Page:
The Blue Man
A short story
by Gillian Clarke
Every Friday I'd wheel my bike up the path and lean it against the wooden steps that led to the door. By that time, the wetter and colder I was, the happier. My paper sack was empty, and a saucepan of cawl was steaming for me on the ancient Aga. I can still see it. Vivid bits of leek, carrot and turnip bobbing in the bowl, and home-made rolls, all shapes, freckled like the old ladies' hands. One of them would stoop to lift the rolls from the oven with a tea towel, leaning her other hand against her knee to help her straighten up as she turned, smiling, wiping the flour on her pinny. Her sisters would take my coat, give me a hug, sit me down at the table. My mother didn't approve. Weird, she called them. I never got bowls of lamb cawl or hugs at home.
It was the last call on my round, last house on the beach road before it fizzled out in a track between sand dunes. Villagers called it the Last House, but at school it was known as Finches' Cottage, a rambling wooden bungalow with a veranda that ran all around it. It boomed like a dull drum, thudded, rattled and breathed. Every footstep echoed on the boards of the long central corridor, filling the rooms with vibrations. The house crackled in frost and creaked in the sun. In winter the wind off the dunes shook and thumped it, sand-blasting the paint from the walls. Outside you could hear the wind whistling in the marram grass, stinging the windows, and a deeper sound like waves breaking in the elms at the edge of the convent lawn. I'd forgotten the elms. Dutch Elm disease must have got them by now. Ghost trees. Does the Angelus bell still hang in a dead tree? And the nun who used to pull the bell rope morning and evening? Where has she gone? It gives me the creeps to think about things like that.
The autumn after my twelfth birthday, when my mother moved to live in town after the split, I became a boarder. It was a brand-new life. There were only twenty boarders, and to my delight three of us were lodged at Finches' Cottage. It wasn't like being a proper boarder. I had a room of my own, and I was allowed to keep my paper round. My sister went with my mother. The only snag with sleeping at Finches was the walk back from school in the pitch dark after homework. Through the orchard, past the log-shed where the headless nun lurked, through the gap in the wall, down steps cut in the rock on which the convent was built, and a scurry down the paved path to the bungalow door. We never thought of torches.
Two Misses Finch and Mrs Price. Three sisters. They had been teachers and had travelled the world. One used to be a missionary till she had her doubts about God. I didn't let the nuns know this, as I wasn't sure about God myself and I didn't want a sermon. On the board floors of their wide wooden house, painted green and cream like a shelter in the park, were rugs in old deep reds and inky blues. There were ivory elephants, which I didn't tell my friends about, carved African heads, and a case of wonderful butterflies. The butterflies on the dunes were like little flags in the wind and you couldn't see them properly. The ones in the case were brilliant as stained glass, so real they might be quivering. I stopped telling my mother about the Finches. She despised their 'untidiness', what she called 'all those things'. But I was going to have a house like theirs. It was the most beautiful house in the world. I looked at the treasures on Sunday nights by the fire as I ate the treats they saved for me when the younger girls had gone to bed. They had a book of Welsh poetry bound in green leather. It was hand-printed on hand-made paper with rough edges, and on every sheet you could see a pale pattern like a little sickle when you held it against the light. I loved paper. I went in for fancy writing paper, mauve, scented, bevel edged, for long letters to pen friends full of not quite true descriptions of my life. The initials to the poems in the book were printed in dark red, but best of all were the pictures: engravings of waterfalls, woods, whirlpools and lovers. They made me ache. I had a book that made me feel like that when I was little, but my mother threw it out. I liked the poem book's mysterious language, like a secret code. I knew some of the words, remembered from long-lost Taid who died when I was three. My mother kept her meanest voice for Welsh, probably because of her and Dad not getting on. She had a specially snobbish way of saying 'Welsh!' So one day I intended to learn it.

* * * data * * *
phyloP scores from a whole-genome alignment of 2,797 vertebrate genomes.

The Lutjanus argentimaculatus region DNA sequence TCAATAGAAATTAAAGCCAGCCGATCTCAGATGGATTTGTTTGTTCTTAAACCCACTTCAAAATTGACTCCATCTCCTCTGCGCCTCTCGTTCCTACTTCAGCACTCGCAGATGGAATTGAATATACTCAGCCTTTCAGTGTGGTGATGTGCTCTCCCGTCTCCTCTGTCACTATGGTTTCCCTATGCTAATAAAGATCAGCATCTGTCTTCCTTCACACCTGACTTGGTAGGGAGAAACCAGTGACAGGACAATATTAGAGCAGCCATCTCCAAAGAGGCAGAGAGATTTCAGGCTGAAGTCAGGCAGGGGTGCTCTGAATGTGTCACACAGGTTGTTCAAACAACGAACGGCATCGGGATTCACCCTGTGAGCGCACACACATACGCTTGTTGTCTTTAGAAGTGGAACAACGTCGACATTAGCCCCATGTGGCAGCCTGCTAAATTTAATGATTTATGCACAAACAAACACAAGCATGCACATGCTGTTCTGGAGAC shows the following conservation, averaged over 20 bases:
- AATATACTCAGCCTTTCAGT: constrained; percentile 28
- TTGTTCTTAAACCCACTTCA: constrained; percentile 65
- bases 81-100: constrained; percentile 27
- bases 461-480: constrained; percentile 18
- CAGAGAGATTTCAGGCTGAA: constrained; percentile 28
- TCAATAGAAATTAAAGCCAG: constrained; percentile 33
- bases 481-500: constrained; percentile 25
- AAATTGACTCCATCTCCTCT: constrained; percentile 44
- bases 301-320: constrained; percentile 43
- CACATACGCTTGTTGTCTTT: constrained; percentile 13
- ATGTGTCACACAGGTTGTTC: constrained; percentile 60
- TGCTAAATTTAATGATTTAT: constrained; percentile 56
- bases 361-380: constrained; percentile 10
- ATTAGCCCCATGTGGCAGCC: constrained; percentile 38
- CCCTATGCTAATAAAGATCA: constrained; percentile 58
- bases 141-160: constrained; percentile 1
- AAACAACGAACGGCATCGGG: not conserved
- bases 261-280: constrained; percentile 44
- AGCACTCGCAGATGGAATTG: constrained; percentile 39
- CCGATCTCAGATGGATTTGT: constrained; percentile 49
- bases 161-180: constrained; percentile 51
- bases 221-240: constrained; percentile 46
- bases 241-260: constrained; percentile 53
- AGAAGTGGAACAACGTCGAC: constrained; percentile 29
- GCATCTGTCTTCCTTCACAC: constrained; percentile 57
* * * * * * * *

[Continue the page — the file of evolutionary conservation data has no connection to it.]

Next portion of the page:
Elder Miss Finch had collected the books, younger Miss Finch the rugs and butterflies. The Finches were thin and blue-eyed and wore their grey hair in plaits. The elder divided her hair in a single parting from forehead
to nape and her plaits began behind her ears, their ends united in a coronet on top of her head. The younger made her plaits into a bun like a pile of rope. They all had red cheeks and wore dark blue fisherman's jumpers for walking through the dunes to the sea. Mrs Price was the youngest, and had white curls. She was plumper than the Finches, untidier, prettier, and jollier. They were all untidy according to my mother, their hair flying like silver grasses, especially when they came up from the beach in the evenings with the sun behind them, flat sandals scuffing the sand, after an afternoon at the summerhouse.
The summerhouse! The bungalow was the last real house on the road, but half a mile on at the very edge of the sea stood a wobbly row of salt-and-sand-blasted huts, leased to fishermen and summer visitors. The Finches had one. They gave me a key and said I could use it to 'study'. I went there once to do my homework. I drank a flask of tea, sat in a whiskery old wicker chair, and waited for something marvellous to happen.
I felt scared. Neglected buildings are sad. When they're a bit scruffy they're friendly, then the roof or the windows go and the ghosts move in. I don't want gardens to get all brambly, houses to have broken windows, or people to die. I didn't want Taid to die, or Dad to leave, or my favourite book to be given away. I was scared of the salt-stained glass, the faded cloth at the window, the blistered paint, bladderwrack, rope, driftwood, bird-skulls and oily feathers which cluttered the creepy spaces underneath its legs. It was good when the sun shone, but when shadows came I was glad to scuff home through the soft sand for school tea, jam sandwiches and choir practice.